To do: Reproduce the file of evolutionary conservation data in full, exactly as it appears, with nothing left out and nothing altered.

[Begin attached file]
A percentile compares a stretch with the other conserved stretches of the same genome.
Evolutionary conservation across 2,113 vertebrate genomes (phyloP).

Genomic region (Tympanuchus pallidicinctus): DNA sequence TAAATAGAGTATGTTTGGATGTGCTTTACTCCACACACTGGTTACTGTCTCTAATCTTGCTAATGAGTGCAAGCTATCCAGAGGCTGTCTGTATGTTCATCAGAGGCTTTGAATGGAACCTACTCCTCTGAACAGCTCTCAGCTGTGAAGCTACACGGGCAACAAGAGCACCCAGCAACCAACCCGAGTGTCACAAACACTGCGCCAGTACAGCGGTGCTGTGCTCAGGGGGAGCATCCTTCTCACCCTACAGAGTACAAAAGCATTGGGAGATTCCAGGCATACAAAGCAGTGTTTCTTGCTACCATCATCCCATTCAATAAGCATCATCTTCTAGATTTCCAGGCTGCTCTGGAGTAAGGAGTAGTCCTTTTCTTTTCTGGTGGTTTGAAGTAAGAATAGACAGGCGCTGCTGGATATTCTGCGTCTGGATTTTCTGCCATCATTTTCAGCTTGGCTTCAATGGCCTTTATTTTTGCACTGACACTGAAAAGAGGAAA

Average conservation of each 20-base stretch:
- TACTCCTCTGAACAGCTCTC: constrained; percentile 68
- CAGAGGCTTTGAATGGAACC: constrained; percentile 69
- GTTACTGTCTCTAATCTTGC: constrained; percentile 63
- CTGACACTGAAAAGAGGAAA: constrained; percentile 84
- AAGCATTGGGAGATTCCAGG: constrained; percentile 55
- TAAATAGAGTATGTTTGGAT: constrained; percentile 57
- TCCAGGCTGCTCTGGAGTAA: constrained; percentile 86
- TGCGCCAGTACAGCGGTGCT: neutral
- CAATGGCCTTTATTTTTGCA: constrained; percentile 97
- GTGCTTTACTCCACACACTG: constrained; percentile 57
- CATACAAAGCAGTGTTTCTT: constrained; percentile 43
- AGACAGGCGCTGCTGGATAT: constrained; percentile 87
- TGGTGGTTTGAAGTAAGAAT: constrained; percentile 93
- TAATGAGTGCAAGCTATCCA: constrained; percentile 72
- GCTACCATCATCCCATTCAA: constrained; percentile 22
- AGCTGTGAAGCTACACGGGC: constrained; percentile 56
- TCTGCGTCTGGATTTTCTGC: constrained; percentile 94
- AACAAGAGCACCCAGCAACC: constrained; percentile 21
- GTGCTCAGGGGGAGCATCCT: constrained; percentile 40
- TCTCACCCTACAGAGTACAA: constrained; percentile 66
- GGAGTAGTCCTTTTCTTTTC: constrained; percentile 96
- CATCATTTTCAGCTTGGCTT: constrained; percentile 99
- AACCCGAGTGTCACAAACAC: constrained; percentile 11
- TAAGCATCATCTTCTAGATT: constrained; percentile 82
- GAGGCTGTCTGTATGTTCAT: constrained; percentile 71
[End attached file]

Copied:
A percentile compares a stretch with the other conserved stretches of the same genome.
Evolutionary conservation across 2,113 vertebrate genomes (phyloP).

Genomic region (Tympanuchus pallidicinctus): DNA sequence TAAATAGAGTATGTTTGGATGTGCTTTACTCCACACACTGGTTACTGTCTCTAATCTTGCTAATGAGTGCAAGCTATCCAGAGGCTGTCTGTATGTTCATCAGAGGCTTTGAATGGAACCTACTCCTCTGAACAGCTCTCAGCTGTGAAGCTACACGGGCAACAAGAGCACCCAGCAACCAACCCGAGTGTCACAAACACTGCGCCAGTACAGCGGTGCTGTGCTCAGGGGGAGCATCCTTCTCACCCTACAGAGTACAAAAGCATTGGGAGATTCCAGGCATACAAAGCAGTGTTTCTTGCTACCATCATCCCATTCAATAAGCATCATCTTCTAGATTTCCAGGCTGCTCTGGAGTAAGGAGTAGTCCTTTTCTTTTCTGGTGGTTTGAAGTAAGAATAGACAGGCGCTGCTGGATATTCTGCGTCTGGATTTTCTGCCATCATTTTCAGCTTGGCTTCAATGGCCTTTATTTTTGCACTGACACTGAAAAGAGGAAA

Average conservation of each 20-base stretch:
- TACTCCTCTGAACAGCTCTC: constrained; percentile 68
- CAGAGGCTTTGAATGGAACC: constrained; percentile 69
- GTTACTGTCTCTAATCTTGC: constrained; percentile 63
- CTGACACTGAAAAGAGGAAA: constrained; percentile 84
- AAGCATTGGGAGATTCCAGG: constrained; percentile 55
- TAAATAGAGTATGTTTGGAT: constrained; percentile 57
- TCCAGGCTGCTCTGGAGTAA: constrained; percentile 86
- TGCGCCAGTACAGCGGTGCT: neutral
- CAATGGCCTTTATTTTTGCA: constrained; percentile 97
- GTGCTTTACTCCACACACTG: constrained; percentile 57
- CATACAAAGCAGTGTTTCTT: constrained; percentile 43
- AGACAGGCGCTGCTGGATAT: constrained; percentile 87
- TGGTGGTTTGAAGTAAGAAT: constrained; percentile 93
- TAATGAGTGCAAGCTATCCA: constrained; percentile 72
- GCTACCATCATCCCATTCAA: constrained; percentile 22
- AGCTGTGAAGCTACACGGGC: constrained; percentile 56
- TCTGCGTCTGGATTTTCTGC: constrained; percentile 94
- AACAAGAGCACCCAGCAACC: constrained; percentile 21
- GTGCTCAGGGGGAGCATCCT: constrained; percentile 40
- TCTCACCCTACAGAGTACAA: constrained; percentile 66
- GGAGTAGTCCTTTTCTTTTC: constrained; percentile 96
- CATCATTTTCAGCTTGGCTT: constrained; percentile 99
- AACCCGAGTGTCACAAACAC: constrained; percentile 11
- TAAGCATCATCTTCTAGATT: constrained; percentile 82
- GAGGCTGTCTGTATGTTCAT: constrained; percentile 71